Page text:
Is it illegal for your employer to call your doctor?

Updated on August 7, 2023
Can your employer call your doctor

Your employer or HR can call your doctor to verify a note, but it is against the law for them to request your medical records.

If your boss wishes to discuss any health-related issues with your doctor that involve private and confidential information, they can only do so with your explicit permission.

With that said, let's take a look at other instances where they can contact your doctor with or without your consent.

Do employers check doctors’ notes?

Do employers check doctors’ notes

An employer may check a doctor’s note if they suspect it’s fake, especially if you have paid sick leave. In other words, your boss would want to be extra careful about paying you while you're off work due to short-term medical reasons and validate that your doctor’s note is genuine.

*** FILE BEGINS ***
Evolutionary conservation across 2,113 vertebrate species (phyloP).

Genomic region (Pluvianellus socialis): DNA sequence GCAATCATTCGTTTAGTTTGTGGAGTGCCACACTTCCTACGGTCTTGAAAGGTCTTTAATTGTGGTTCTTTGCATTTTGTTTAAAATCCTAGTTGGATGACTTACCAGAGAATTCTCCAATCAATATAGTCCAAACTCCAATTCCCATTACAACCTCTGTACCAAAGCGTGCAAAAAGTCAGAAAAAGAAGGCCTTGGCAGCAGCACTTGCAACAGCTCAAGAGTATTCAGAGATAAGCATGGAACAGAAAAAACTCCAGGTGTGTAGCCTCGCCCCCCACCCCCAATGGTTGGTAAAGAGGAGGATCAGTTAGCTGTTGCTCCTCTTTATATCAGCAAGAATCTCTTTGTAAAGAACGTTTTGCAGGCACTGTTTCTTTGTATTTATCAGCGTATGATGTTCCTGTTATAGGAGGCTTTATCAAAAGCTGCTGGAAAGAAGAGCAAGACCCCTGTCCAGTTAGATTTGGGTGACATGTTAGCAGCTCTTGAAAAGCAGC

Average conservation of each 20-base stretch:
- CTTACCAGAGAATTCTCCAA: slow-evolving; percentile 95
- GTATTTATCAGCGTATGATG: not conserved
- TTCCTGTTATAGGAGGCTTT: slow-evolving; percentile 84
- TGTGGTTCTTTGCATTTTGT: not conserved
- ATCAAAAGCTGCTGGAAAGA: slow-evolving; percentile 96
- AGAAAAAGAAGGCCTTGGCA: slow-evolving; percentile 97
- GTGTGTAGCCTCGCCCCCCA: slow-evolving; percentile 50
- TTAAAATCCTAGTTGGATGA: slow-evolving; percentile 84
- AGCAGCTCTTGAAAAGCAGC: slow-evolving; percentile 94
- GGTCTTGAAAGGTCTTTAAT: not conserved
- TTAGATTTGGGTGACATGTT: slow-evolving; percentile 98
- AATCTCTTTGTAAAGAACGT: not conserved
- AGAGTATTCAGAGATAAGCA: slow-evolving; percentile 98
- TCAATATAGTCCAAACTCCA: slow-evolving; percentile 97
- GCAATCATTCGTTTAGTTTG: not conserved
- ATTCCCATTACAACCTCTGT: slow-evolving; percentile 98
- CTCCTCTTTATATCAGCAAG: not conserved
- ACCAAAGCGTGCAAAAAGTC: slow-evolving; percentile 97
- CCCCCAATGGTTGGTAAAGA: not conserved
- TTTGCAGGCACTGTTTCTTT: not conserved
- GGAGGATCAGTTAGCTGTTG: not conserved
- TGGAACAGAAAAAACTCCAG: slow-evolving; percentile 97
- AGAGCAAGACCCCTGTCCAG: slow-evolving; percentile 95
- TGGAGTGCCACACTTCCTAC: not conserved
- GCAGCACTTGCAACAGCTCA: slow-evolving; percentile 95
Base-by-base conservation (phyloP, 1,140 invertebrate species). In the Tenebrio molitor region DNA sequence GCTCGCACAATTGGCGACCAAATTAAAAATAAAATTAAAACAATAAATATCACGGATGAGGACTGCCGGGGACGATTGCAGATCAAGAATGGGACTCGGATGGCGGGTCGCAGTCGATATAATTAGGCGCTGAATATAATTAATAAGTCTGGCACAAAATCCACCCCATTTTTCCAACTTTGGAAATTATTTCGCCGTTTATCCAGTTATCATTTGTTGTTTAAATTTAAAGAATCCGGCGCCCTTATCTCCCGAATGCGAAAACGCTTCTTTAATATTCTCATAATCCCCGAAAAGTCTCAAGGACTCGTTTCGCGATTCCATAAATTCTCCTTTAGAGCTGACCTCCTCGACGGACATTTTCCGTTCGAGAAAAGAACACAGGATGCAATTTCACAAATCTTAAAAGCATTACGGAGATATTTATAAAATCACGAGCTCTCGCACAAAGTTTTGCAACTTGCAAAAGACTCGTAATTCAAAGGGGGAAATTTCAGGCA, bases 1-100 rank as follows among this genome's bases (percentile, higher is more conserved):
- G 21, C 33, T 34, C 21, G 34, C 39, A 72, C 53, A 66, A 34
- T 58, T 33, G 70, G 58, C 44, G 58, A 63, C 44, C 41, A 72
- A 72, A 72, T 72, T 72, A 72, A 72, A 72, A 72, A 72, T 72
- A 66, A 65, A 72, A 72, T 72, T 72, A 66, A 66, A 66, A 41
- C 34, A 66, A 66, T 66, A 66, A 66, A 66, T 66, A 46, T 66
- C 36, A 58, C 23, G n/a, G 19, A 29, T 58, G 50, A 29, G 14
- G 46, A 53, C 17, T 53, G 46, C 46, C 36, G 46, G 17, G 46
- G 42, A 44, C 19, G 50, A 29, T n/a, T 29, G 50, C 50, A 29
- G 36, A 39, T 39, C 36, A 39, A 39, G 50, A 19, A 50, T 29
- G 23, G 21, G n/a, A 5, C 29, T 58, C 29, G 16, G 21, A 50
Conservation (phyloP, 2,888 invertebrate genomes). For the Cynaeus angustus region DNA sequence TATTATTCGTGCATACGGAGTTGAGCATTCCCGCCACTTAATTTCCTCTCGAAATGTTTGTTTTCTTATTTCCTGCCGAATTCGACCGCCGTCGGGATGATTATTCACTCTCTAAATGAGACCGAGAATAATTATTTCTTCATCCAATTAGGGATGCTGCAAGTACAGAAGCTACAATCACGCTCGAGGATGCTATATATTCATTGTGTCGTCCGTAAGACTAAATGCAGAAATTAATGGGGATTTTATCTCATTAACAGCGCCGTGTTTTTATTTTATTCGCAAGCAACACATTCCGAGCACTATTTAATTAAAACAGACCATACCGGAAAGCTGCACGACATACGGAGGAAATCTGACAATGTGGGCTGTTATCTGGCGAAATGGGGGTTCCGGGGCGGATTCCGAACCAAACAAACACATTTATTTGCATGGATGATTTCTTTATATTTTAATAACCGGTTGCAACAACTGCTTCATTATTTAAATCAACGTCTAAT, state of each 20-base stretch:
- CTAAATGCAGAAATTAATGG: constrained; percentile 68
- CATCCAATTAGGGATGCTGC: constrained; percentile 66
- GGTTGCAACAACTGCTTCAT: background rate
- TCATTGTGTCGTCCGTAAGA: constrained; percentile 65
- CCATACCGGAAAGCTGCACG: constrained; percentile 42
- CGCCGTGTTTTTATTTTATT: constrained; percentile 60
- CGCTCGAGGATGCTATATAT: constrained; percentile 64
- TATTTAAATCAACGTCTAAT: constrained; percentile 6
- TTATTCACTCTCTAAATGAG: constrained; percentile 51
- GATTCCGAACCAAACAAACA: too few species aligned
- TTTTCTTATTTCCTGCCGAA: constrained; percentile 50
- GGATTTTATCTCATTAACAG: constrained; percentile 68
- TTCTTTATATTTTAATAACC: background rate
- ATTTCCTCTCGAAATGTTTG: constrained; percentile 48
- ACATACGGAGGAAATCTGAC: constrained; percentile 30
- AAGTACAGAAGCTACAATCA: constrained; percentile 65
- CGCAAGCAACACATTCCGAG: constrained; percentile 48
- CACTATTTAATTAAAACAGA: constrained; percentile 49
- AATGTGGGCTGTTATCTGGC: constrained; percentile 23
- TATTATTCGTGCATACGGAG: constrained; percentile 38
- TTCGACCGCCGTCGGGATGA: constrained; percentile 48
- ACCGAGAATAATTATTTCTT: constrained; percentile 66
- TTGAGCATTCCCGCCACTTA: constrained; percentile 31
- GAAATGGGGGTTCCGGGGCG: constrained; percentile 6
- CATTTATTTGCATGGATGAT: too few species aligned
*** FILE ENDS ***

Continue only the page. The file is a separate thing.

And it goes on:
In a sense, it’s all about trust. It’s unlikely for an employer to contact your family doctor and enquire about the validity of your sick note if you’ve been deemed for years a trustworthy and loyal member of staff.

On that note, in the USA, for instance, the federal government requires that employees have access to paid sick leave in only about a third of all states.

Workers, however, have a legal right to benefit from unpaid leave due to serious illness, subject to conditions.

When can my employer ask for a doctor's note?

Your employer can call your doctor to verify the note supporting your paid or unpaid sick leave if they find something suspicious about its authenticity.

Still, your medical information and health records are protected by HIPAA and FMLA laws, which means that your boss cannot ask to access your confidential medical records.

Furthermore, your doctor’s note does not have to specify your illness or specific condition that has prompted you to take sick leave from work.

It’s worth pointing out here that many companies may have a policy not to require a doctor’s note from their workers in order to prove that they’re taking some time off work due to a short-term illness.

On that matter, your boss may ask you to provide a doctor’s note if you’ll be on sick leave for a longer period of time.